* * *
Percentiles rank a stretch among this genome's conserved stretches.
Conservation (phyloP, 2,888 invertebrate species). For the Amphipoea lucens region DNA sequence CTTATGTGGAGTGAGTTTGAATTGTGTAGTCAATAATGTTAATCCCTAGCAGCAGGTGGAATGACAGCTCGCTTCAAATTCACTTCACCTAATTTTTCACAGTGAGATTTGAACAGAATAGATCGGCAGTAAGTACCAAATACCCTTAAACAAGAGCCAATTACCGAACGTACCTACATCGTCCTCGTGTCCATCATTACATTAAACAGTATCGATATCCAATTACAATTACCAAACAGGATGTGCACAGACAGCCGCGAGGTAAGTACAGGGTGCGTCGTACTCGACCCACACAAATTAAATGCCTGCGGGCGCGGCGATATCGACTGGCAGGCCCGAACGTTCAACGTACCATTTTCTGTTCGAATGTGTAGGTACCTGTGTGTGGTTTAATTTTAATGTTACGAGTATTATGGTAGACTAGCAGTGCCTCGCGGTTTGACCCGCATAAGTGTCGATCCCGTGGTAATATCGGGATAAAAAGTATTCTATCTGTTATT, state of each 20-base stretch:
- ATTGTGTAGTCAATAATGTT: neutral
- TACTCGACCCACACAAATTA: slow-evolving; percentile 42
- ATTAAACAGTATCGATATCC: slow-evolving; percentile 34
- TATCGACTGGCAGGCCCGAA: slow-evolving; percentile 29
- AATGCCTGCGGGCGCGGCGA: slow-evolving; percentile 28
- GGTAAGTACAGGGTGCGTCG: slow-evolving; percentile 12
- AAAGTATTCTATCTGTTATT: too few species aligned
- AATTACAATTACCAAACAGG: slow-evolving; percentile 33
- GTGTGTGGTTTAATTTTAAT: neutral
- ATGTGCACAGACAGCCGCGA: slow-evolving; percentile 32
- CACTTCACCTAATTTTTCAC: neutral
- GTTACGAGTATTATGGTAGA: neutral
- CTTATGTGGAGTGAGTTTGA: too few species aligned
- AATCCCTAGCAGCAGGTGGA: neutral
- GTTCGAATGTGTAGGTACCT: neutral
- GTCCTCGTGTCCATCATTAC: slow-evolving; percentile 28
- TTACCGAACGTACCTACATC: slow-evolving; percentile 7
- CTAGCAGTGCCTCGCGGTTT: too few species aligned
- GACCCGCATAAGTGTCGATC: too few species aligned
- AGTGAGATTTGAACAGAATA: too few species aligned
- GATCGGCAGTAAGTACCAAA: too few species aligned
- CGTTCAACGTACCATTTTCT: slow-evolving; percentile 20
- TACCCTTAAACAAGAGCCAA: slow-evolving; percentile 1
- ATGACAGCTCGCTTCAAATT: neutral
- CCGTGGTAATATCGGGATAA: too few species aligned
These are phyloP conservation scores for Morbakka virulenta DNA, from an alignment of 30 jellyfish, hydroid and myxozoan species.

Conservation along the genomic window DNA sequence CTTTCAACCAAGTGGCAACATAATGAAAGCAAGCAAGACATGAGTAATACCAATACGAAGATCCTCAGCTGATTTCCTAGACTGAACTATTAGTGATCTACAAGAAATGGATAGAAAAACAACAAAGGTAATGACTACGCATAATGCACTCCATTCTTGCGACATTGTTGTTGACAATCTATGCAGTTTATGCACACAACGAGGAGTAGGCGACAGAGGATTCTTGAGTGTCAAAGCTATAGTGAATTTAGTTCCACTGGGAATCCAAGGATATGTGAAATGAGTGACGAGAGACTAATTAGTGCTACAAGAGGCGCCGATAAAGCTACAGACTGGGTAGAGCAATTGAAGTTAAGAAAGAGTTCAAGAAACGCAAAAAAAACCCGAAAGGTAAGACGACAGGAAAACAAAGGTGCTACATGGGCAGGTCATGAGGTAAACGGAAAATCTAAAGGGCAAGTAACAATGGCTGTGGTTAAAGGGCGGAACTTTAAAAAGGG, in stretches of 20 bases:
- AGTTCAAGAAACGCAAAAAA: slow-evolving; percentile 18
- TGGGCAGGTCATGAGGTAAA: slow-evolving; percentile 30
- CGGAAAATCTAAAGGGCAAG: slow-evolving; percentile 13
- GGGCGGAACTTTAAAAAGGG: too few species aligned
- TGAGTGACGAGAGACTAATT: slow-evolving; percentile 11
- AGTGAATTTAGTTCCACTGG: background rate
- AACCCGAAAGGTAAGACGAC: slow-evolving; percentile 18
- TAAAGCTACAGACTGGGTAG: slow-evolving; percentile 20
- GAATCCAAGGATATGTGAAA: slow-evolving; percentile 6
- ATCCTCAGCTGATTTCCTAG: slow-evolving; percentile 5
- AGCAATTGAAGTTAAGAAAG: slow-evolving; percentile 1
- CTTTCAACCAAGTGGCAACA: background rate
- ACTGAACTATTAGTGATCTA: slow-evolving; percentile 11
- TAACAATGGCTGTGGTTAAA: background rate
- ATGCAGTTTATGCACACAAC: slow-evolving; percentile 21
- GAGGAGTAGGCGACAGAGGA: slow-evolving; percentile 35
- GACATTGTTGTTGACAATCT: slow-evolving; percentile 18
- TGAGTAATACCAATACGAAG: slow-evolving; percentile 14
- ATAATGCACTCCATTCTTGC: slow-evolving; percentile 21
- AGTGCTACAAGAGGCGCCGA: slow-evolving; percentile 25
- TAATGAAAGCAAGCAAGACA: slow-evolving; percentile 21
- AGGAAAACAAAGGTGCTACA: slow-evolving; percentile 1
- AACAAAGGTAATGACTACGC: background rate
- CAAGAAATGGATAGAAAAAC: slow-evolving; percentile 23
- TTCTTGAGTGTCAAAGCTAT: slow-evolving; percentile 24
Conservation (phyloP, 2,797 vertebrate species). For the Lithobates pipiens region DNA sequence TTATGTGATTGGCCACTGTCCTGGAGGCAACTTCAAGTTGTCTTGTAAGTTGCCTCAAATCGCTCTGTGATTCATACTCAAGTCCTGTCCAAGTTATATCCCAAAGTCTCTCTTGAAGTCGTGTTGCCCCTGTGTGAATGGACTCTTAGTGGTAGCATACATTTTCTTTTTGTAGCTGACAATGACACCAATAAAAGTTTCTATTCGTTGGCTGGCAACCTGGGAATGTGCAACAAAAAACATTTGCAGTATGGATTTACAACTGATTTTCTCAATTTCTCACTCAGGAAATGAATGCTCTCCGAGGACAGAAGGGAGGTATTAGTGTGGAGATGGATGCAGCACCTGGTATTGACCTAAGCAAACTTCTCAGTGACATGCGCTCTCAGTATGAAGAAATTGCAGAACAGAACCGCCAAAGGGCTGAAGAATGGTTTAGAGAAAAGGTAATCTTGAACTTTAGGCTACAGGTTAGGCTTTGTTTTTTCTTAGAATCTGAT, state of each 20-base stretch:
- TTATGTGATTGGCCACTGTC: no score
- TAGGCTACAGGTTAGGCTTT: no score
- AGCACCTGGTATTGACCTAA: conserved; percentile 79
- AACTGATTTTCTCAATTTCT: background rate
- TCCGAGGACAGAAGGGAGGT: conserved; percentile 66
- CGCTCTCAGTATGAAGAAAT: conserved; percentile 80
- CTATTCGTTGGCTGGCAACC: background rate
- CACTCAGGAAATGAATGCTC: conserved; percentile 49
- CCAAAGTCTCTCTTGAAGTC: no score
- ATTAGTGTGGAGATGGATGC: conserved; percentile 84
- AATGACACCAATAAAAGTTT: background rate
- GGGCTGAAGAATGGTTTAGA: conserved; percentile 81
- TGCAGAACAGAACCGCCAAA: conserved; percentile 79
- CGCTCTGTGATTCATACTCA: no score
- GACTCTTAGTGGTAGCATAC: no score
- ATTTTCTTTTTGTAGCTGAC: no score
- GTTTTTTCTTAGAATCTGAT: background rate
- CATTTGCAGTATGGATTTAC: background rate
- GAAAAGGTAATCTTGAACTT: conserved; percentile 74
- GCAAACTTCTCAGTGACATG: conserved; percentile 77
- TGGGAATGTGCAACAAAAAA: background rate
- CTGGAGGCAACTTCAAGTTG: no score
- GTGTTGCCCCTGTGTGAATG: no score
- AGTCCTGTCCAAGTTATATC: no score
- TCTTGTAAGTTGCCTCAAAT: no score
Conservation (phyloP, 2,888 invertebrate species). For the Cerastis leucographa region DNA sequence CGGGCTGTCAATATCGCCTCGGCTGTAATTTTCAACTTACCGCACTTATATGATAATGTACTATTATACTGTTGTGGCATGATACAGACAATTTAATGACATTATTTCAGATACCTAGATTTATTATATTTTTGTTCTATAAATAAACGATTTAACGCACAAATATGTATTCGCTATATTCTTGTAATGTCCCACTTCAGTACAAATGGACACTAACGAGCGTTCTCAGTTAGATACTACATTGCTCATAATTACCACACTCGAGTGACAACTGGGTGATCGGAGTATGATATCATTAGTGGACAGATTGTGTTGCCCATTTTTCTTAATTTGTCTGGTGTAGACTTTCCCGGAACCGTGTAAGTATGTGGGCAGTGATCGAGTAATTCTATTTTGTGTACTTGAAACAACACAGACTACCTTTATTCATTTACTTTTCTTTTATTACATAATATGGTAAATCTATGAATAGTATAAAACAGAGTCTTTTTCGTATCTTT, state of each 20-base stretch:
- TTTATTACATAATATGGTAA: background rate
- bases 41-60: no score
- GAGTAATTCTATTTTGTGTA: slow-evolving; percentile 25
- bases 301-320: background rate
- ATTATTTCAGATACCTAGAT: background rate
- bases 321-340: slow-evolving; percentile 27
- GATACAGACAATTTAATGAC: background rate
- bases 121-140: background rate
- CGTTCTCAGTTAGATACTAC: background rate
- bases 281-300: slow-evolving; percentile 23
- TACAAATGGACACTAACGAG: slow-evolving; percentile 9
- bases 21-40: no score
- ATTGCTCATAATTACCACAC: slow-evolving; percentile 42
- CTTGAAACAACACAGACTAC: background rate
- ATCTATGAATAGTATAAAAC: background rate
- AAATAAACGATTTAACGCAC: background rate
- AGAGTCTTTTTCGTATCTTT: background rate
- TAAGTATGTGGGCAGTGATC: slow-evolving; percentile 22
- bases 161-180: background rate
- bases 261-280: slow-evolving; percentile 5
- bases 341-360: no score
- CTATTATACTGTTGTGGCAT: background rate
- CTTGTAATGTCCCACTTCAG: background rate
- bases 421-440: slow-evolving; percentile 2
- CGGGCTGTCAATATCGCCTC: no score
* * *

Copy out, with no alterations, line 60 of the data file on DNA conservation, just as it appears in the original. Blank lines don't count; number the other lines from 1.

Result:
- TCCGAGGACAGAAGGGAGGT: conserved; percentile 66